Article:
Digital health not accessible by everyone equally
7 February 2023
Concerns about the equitable use of digital tools for health have been raised by a recent WHO/Europe study that found that digital health technologies are not equally accessible to all communities and regions in Europe. According to the findings, people who are in poor health are among those who have the greatest difficulty gaining access to these tools.
The Public Health Data, Knowledge, and Research Directorate of Public Health Wales collaborated on the study. It provides a summary of the evidence regarding inequity in access to, use of, and engagement with digital health technologies from 2016 to 2022.
That is the only way we can truly harness the power of digital solutions to create a more equitable digital health future that doesn’t leave anyone behind, he says.
Health-enhancing smart devices and connected equipment are digital technologies. Digital platforms, software, wearable devices, and tools for capturing and sharing data and pertinent health information across systems are among them. These technologies have the potential to support health professionals and enhance diagnosis, treatment, and care quality.
The study reveals that patterns of access, use, and engagement with digital technologies vary across populations. These patterns are the primary drivers of inequity in access to and use of digital health tools. People from ethnic minorities and those who struggle with language barriers are less likely to use digital health technologies in urban areas.
People with higher incomes and higher levels of education were also found to use digital health tools more frequently, according to the study. Additionally, younger people were found to use tools more frequently than older adults.
Teacher Alisha Davies, Head of Exploration and Assessment at General Wellbeing Ribs, makes sense of, “This is one of the most thorough checking surveys of value in computerized wellbeing advances in the WHO European Area. The findings emphasize the significance of incorporating equity into the development and application of digital health technology in order to ensure that benefits are maximized and that unintended consequences are avoided, as well as the significant evidence gaps across the ten domains of equity.
That’s what the review cautions, while numerous medical care suppliers are progressively utilizing computerized wellbeing advancements to empower patients and the general population to all the more likely deal with their wellbeing, an emphasis on these advancements “may coincidentally broaden existing imbalances in wellbeing, assuming realized disparities in access, use and commitment with advanced innovation are not thought of and tended to”.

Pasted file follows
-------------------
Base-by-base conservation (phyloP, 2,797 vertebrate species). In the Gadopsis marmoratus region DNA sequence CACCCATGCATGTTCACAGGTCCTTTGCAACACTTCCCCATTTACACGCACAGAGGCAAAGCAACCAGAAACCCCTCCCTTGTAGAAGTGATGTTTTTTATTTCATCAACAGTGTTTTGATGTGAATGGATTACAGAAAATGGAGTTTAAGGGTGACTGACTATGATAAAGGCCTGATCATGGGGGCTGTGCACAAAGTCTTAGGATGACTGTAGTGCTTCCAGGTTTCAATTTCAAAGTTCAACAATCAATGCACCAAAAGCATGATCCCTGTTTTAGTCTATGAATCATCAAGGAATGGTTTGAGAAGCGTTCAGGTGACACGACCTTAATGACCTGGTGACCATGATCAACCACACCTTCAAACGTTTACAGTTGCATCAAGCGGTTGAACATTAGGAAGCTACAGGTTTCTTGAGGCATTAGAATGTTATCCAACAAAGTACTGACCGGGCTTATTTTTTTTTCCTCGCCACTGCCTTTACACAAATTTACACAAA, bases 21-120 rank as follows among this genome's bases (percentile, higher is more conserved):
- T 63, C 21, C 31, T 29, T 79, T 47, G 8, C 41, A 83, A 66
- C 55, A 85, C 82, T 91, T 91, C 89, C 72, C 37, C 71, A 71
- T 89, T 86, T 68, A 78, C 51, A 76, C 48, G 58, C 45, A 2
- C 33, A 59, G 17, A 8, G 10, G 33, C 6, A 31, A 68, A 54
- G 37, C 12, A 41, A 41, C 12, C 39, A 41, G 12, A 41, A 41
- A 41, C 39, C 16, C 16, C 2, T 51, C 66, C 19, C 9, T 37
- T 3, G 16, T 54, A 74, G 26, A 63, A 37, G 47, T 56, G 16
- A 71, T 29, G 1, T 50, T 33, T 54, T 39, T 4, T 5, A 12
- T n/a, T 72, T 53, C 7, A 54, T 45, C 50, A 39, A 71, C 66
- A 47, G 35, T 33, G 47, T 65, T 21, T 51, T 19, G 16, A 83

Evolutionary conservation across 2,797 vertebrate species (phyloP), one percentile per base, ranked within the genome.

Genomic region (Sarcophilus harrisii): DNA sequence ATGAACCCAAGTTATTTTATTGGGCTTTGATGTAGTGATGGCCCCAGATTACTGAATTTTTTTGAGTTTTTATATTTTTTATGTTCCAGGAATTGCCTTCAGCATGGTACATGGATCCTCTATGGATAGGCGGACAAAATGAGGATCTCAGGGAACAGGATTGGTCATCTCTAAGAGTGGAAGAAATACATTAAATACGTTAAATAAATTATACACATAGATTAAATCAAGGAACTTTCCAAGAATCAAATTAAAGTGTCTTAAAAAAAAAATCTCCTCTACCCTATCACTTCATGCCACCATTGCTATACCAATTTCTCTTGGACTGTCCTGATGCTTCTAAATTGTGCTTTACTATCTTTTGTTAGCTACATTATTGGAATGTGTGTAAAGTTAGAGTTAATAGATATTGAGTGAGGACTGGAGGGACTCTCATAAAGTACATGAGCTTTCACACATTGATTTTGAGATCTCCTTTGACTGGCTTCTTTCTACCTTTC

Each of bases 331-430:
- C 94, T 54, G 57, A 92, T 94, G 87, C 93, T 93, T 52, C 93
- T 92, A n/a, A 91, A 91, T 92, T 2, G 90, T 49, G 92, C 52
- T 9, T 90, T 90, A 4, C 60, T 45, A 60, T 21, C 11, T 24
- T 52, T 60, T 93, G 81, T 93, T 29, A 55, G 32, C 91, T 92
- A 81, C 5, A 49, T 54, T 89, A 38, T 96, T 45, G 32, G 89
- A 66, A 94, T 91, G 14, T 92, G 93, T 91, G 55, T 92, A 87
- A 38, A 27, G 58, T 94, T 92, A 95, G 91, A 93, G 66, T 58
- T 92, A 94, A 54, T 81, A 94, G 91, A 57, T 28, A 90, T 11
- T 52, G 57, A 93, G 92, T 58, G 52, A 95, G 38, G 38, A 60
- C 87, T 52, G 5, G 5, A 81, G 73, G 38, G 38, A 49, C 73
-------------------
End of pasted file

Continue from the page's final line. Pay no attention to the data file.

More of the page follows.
These difficulties can be overcome in a number of ways, including:
- establishing a common framework for monitoring health sector engagement with digital technology;
- mapping digital infrastructure inequalities;
- addressing boundaries to get to computerized wellbeing;
- determining the most efficient methods for developing digital skills for the most in need; also,
- tending to access for those with handicaps or language boundaries.
Plan for regional digital health The adoption and growth of digital health systems have the potential to benefit a large number of people by making health care more targeted and efficient. The WHO/Europe regional digital health action plan places patient-centered, equitable approaches at its core.
Countries in the Region are encouraged by WHO/Europe to develop integrated solutions for monitoring and evaluating digital health policies and interventions, strengthen health equity approaches, and promote gender equality.
Although this WHO definition of digital health is not universal, its scope and introduction of a common narrative and understanding are positive. Indeed, digital health must be viewed as a broader concept in which technologies that combine for universal healthcare access, applications in a variety of multidisciplinary fields and ecosystems in healthcare, and the health journey of individuals—as patients who require (access to) care and as citizens able to live healthier lives and prevent illness—serve the purposes of healthcare.
Digital technologies are important enablers in digital health, but they are not the goals. Big data, artificial intelligence, as well as the Internet of Things and other similar technologies, as well as the insights and actions they enable are used to improve patient health as well as the effectiveness of healthcare delivery, healthcare systems, healthcare facilities like hospitals, the lives and work of healthcare professionals, and healthcare innovation, among other things.